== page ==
Sheldon family dispute ends up in Alaska Supreme Court
It may be the last stop for a long-running family dispute. On Wednesday, the Alaska Supreme Court justices heard oral arguments over the estate of Roberta Sheldon, wife of the famous Talkeetna glacier pilot Don Sheldon.
Don Sheldon died in 1975 and Roberta Sheldon died in 2014. For the last three years, the couple's three children have been trying to resolve issues with a trust Roberta Sheldon left behind in which Robert Sheldon is the administrator.
Two of the adult children, Robert and Kate, recently completed a luxury chalet located on property the family owns on the Ruth Glacier. The court case seems to primarily involve access to the Mountain House, a small cabin on the same property that was built by Don Sheldon in the 1960s.
The oldest Sheldon child, Holly Sheldon Lee, isn't happy with how the trust has been settled-- especially her share of the Mountain House. In fact, Holly is arguing the settlement isn't valid. The State Superior Court has already ruled the settlement is valid but Holly is appealing their decision to the justices.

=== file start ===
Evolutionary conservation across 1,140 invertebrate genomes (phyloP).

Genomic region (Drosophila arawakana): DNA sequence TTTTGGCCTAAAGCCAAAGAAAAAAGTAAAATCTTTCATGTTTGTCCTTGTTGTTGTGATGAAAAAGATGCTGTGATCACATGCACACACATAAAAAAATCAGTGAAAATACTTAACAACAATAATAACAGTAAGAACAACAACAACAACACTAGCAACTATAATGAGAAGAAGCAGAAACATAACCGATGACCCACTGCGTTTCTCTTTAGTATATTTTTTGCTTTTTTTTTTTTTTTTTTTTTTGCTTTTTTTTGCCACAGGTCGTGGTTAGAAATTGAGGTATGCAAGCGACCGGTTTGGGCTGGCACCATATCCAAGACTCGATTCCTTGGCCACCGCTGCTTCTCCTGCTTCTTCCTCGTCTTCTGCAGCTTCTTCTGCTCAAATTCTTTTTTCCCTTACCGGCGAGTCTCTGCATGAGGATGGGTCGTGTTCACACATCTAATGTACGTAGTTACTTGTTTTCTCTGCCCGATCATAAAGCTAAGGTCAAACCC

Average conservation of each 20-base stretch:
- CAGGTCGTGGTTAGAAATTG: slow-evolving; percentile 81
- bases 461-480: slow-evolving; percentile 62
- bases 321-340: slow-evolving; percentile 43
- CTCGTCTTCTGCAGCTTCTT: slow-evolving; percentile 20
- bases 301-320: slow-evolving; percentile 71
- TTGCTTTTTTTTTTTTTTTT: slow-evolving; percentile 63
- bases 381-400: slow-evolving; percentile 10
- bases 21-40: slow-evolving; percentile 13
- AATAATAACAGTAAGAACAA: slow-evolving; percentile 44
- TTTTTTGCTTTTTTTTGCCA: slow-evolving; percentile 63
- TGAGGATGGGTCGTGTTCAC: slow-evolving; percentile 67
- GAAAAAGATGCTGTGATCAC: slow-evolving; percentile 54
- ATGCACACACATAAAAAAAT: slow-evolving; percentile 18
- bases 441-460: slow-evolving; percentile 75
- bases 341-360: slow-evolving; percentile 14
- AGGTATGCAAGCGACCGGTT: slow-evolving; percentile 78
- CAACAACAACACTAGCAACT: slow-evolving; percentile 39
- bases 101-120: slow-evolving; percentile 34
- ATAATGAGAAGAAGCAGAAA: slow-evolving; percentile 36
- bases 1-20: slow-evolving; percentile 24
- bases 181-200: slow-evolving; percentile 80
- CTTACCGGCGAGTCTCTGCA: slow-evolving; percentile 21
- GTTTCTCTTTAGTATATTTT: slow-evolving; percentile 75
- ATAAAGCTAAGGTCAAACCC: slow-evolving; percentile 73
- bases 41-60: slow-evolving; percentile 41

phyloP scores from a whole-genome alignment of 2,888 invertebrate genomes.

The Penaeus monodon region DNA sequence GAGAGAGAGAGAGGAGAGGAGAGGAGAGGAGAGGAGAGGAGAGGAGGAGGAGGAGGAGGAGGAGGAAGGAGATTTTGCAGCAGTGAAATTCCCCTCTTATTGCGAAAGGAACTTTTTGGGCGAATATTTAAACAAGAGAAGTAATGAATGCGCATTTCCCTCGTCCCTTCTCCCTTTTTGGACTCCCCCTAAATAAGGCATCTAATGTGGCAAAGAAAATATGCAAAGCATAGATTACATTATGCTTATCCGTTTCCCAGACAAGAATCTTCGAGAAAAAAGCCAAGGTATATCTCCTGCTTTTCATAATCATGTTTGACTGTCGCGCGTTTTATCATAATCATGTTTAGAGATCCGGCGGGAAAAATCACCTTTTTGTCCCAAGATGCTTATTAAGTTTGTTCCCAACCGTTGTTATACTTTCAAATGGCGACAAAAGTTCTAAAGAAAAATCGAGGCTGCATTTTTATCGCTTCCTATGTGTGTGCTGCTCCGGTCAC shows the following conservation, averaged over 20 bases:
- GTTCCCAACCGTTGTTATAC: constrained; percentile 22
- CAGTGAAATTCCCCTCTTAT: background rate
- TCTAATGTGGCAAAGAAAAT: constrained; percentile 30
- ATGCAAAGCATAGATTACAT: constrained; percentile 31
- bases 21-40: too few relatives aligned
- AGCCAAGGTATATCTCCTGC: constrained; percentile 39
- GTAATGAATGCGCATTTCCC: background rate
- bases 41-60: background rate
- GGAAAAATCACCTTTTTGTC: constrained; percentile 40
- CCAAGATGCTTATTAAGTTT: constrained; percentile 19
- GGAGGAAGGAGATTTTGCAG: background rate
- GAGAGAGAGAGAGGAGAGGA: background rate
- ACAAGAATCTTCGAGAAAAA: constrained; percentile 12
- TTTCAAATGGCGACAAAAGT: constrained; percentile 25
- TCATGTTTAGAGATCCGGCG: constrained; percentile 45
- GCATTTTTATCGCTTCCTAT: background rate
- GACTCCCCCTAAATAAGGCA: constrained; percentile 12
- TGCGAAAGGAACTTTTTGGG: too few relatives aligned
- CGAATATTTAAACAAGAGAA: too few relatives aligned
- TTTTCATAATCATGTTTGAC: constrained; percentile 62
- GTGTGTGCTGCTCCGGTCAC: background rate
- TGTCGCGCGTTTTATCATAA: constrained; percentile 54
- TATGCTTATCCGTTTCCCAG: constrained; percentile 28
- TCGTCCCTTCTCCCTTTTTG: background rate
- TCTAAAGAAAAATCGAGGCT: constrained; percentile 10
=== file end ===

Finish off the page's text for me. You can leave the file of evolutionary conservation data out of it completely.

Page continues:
The family went through mediation in 2015 to try and sort things out. Holly signed the agreement, but in court on Wednesday, her attorney argued that she didn't understand it was a final settlement. Attorney Robert John said Holly was feeling ill at the time and that her brother, Robert, didn't give her all the information she needed to make an informed decision.
But the attorney for Robert told the judges that his sister did know what she was signing and that if she didn't, her attorney, who was present at the time, certainly should have.
Robert said under the terms of the trust, which his mother dictated, he had no obligation to allow his sister to have any share in the Mountain House at all, although he offered, and she accepted a one-third economic interest in the property.
Holly, who along with her husband, owns Sheldon Air Service in Talkeetna, said one of her biggest frustrations is that the settlement no longer allows her to fly clients to the Mountain House to ski or hike.
It may take some time for the issues in the case to be decided. The Alaska Supreme Court generally waits six months to a year before they issue a ruling.
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